(DOCX)

S2 Table. Comparison of top 10 rankings based on genomic estimated breeding value (one evaluation stage) or on estimated breeding value (four stages) for dry matter content (DMC, in %).

https://doi.org/10.1371/journal.pone.0220245.s002

(DOCX)

S3 Table. Comparison of top 10 rankings based on genomic estimated breeding value (one evaluation stage) or on estimated breeding value (four stages) for dry yield (DY, in t ha-1).

https://doi.org/10.1371/journal.pone.0220245.s003

(DOCX)

S4 Table. Comparison of top 10 rankings based on genomic estimated breeding value (one evaluation stage) or on estimated breeding value (four stages) for fresh shoot yield (FSY, in t ha-1).

https://doi.org/10.1371/journal.pone.0220245.s004

(DOCX)

S5 Table. Comparison of top 10 rankings based on genomic estimated breeding value (one evaluation stage) or on estimated breeding value (four stages) for harvest index (HI, in %).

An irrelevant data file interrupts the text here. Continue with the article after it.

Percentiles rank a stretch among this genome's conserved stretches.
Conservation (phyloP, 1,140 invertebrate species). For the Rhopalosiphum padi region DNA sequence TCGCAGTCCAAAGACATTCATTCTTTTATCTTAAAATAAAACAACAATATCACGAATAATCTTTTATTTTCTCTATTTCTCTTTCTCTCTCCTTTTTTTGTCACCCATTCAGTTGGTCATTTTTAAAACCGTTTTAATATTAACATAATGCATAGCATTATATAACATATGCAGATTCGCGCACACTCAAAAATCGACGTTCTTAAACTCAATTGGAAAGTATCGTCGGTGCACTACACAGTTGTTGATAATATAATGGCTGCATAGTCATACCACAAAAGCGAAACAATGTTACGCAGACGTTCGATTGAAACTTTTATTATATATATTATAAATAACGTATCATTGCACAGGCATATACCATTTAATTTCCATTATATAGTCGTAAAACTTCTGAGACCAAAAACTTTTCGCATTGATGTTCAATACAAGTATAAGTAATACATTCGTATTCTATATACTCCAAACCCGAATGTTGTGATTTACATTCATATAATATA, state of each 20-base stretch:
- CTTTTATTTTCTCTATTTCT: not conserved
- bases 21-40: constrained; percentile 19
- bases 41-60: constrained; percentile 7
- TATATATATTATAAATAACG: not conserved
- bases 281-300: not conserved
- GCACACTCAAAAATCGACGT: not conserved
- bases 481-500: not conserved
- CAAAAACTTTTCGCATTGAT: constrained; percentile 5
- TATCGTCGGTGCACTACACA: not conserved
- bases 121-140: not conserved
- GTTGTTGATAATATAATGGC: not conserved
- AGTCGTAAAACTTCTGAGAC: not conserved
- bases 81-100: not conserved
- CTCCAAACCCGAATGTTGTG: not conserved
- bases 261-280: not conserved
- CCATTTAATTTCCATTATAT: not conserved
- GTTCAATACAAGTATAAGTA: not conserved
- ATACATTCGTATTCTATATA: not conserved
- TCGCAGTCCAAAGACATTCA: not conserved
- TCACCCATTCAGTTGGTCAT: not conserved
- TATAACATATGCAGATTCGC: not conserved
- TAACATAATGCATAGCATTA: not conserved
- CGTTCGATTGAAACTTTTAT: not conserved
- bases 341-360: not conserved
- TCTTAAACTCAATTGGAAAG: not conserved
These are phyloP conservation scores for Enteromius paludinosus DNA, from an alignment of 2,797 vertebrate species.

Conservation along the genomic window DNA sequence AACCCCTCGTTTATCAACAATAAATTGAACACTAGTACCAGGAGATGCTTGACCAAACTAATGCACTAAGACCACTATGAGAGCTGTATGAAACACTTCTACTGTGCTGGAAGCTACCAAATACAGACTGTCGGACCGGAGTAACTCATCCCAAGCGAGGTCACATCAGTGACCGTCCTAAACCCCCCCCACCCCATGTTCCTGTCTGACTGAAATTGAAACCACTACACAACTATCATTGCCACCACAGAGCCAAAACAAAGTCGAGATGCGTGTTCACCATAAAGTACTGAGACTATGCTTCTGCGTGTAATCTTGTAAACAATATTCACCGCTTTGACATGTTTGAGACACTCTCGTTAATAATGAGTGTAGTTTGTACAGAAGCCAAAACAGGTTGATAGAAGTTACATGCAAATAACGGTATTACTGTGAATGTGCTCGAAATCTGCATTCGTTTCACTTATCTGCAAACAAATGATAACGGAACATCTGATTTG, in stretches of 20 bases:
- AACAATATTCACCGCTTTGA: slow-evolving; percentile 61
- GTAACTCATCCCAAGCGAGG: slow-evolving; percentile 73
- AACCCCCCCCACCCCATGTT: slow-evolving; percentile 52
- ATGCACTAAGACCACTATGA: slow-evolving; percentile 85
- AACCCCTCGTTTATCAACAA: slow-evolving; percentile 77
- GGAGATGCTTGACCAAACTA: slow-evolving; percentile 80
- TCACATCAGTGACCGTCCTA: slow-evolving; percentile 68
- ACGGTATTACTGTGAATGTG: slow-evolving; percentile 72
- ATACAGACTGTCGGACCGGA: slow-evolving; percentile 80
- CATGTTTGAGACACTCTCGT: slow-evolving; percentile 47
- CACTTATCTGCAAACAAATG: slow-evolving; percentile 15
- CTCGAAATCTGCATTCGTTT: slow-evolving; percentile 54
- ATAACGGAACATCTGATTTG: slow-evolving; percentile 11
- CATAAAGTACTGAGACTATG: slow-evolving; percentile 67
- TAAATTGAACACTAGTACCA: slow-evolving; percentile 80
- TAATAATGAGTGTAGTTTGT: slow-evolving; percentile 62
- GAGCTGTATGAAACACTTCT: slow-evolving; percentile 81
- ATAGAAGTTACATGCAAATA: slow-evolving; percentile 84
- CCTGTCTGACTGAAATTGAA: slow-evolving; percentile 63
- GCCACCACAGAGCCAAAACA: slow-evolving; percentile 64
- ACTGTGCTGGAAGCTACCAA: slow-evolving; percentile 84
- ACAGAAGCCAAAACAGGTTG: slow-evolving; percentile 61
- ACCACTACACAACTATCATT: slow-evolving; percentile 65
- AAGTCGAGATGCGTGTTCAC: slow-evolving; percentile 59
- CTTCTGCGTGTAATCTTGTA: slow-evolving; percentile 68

https://doi.org/10.1371/journal.pone.0220245.s005

(DOCX)

S1 Dataset.

i) estimated breeding values (EBVs) and genomic estimated breeding values (GEBVs) based on the pedigree and genomic analysis, respectively, for the different breeding stages were analyzed as follows: one stage (Clonal evaluation trial—CET), two stages (CET and preliminary yield trial—PYT), three stages (CET, PYT and advanced yield trial—AYT) and four stages (CET, PYT, AYT and uniform yield trial—UYT); ii) phenotypic raw data; iii) SNPs effects for the two breeding atges (one and four), and iv) SNPs location on the cassava chromosome.

https://doi.org/10.1371/journal.pone.0220245.s006

(RAR)

Acknowledgments

The authors thank CNPq (Conselho Nacional de Desenvolvimento Científico e Tecnológico), FAPEMIG (Fundação de Amparo à Pesquisa do Estado de Minas Gerais), FAPESB (Fundação de Amparo à Pesquisa do Estado da Bahia), and CAPES (Coordenação de Aperfeiçoamento de Pessoal de Nível Superior) for financial support. This work was also partially supported by the NEXTGEN Cassava project, through a grant to Cornell University by the Bill & Melinda Gates Foundation and the UK Department for International Development.